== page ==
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PARALYMPIC ATHLETES | JOSH SUNDQUIST
© WWW.JOSHSUNDQUIST.COM
READ "TOP TEN THINGS YOU SHOULD KNOW ABOUT BEING A TEENAGER WITH ONE LEG." BY JOSH SUNDQUIST
READ THE BIOGRAPHY OF 19 YEAR OLD JOSH
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The Top Ten Things You Should Know About Being a Teenager with One Leg


By Josh Sundquist

10. You will have to make an important decision when you hit puberty
After I lost my leg to cancer at age nine, I was fitted with an artificial leg that had a covering which matched the skin tone of my real leg. Then puberty struck. Lower voice, hairy leg – all the stuff you learn about in health class. But for an amputee, it’s different. After one leg becomes hairy, people are left to assume that you must be shaving the other. Not good.
So I faced a choice: I could either shave my real leg so the hairlessness was at least balanced, or I could I take the rubber and foam covering off my artificial leg, exposing the steel and carbon fiber interior. I chose the latter.

9. You can hide things in your pants
My leg is amputated from the hip, so I don’t really have a stump like many amputees. Once, while considering how we might avoid paying exorbitant rates for movie theater drinks, my friends and I realized that a two-liter bottle of soda stuffed in the top of a pant leg bares a striking resemblance to a normal length stump. Security didn’t question it, and probably didn’t even notice it. Nothing like smuggling soda bottles to add a thrill to your day.

8. Dancing can be awkward
This is a classic lose/lose situation. If you wear the artificial leg, you’ll step on girls’ feet. If you go legless, the crutches will swing wildly like some kind of primitive ninja weapon. It’s dangerous, plain and simple.

7. Swimming is tricky
When you swim with one leg, you don’t swim laps – you swim circles. If you think I’m kidding, try it for yourself.

6. You can have fun conversations in Wal-Mart
Whenever I go to Wal-Mart (or any place with lots of people), I’ll be walking along, and inevitably kids start staring. Then the kid will make some subtle remark like “MOMMY THAT BOY’S LEG FELL OFF!” At this point, the parent grabs the nearest piece of merchandise and starts beating their child and scolding them for their rudeness. By now the kid is usually crying. Sometimes, if they are particularly unsusceptible to beatings, they’ll try to stick their head up in my shorts in a search for my leg. Other times they just cut back to the question:
“What happened to your leg?”
“I had cancer. Do you know what that is?”
“No.”
“Well, my leg was sick, and the doctors had to cut it off.”
Sometimes, though, I get bored of this conversation. So I switch it up a little:
“What happened to your leg?”
[dramatic pause]
“Kid, you ever heard of Jaws?”

5. You will set off metal detectors
This is a guarantee when I’m wearing the leg. Usually they’ll just run the wand over my body and let me go. But once when I was flying out of Seattle, I was escorted by security to a back room for a “private search.” Let this be a warning: If a security guard ever asks you to join them in the back room for a “private search,” leave immediately. Cancel your flight and just walk to the destination. If your stump gets too sore just start hopping. Believe me, the time you save on the plane is not worth the atrocities of a “private search.”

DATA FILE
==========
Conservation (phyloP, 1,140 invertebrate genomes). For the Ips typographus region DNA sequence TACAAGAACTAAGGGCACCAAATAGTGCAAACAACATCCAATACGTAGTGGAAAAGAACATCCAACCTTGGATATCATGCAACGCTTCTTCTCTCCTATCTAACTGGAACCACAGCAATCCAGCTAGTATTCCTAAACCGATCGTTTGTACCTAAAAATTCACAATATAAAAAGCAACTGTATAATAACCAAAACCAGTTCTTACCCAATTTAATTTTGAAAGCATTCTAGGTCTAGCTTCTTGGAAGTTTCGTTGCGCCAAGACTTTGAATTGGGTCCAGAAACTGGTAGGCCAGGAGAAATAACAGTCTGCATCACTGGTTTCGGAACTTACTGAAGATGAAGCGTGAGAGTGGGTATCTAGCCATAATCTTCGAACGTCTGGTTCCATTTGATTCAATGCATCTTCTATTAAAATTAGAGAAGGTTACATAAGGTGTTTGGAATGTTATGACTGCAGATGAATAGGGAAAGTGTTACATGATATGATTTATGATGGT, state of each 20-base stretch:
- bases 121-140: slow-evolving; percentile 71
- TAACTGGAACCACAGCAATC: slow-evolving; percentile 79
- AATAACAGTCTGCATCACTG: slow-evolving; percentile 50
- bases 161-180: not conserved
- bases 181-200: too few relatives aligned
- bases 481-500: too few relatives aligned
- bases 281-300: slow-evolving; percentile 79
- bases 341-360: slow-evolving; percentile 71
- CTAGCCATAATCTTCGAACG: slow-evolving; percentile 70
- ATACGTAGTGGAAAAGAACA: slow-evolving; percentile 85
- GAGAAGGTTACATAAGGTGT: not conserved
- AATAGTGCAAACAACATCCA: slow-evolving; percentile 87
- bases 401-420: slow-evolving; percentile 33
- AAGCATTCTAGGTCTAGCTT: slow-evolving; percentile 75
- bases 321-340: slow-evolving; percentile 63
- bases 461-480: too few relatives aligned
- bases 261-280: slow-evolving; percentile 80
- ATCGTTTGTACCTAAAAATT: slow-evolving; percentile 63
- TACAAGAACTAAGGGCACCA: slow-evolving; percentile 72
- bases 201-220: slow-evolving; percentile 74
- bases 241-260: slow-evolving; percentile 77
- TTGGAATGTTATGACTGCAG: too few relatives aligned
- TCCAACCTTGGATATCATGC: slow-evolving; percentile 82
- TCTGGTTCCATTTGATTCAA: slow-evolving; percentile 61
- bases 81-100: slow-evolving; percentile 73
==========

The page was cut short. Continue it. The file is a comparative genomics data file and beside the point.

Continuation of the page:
On the other hand, sometimes security can be quite lax. This was the case when I went to the White House to meet Bill Clinton in 1996. After I set off the metal detector alarm, I told the guard I had an artificial leg under my pants and he just waved me through – no wand, no questions. No wonder we’re trying to increase security.

4. Go to the guess-your-weight booths at amusement parks
As it turns out, the guessers are not trained to incorporate the weight of missing body parts in their guess. (Hint to Six-Flags and Disneyworld: A leg is 18% of your body weight).

3. It’s fun to put your artificial leg in sleeping bags, on toilets and hanging out the trunk of your car
Enough said.

2. You can say goodbye to pairing socks when you do laundry
Come to think of it, I never really paired my socks before I lost my leg. At least now I don’t feel guilty about it.

1. Lightening can’t kill the one legged man
As it turns out, electricity can’t harm you unless it flows in a circuit. Normally this means in one leg and out the other. But when you are wearing an artificial leg or crutches, both of which have rubber on the bottom in the form of an artificial foot or crutch tips, the electricity can’t form a circuit and thus you are safe.*
*A note to would be Ben Franklins and pyrotechnic daredevils: Don’t try this at home, or worse, in the middle of a large field during a thunderstorm. Even though my high school physics teacher agreed with the theory, neither he nor I would bet our lives on it. (Pardon the pun).

© 2003, Joshua Sundquist, All Rights Reserved

 

DISABILITY BOOKS

"AMPUTEE IDENTITY DISORDER", "LIFE ON WHEELS - FOR THE ACTIVE WHEELCHAIR USER", "AMPUTATIONS AND PROSTHETICS" - FIND OUT MORE ABOUT SOME OF THE BEST TITLES REGARDING DISABILITY, AMPUTATION AND THE PROCESS OF REHABILITATION.

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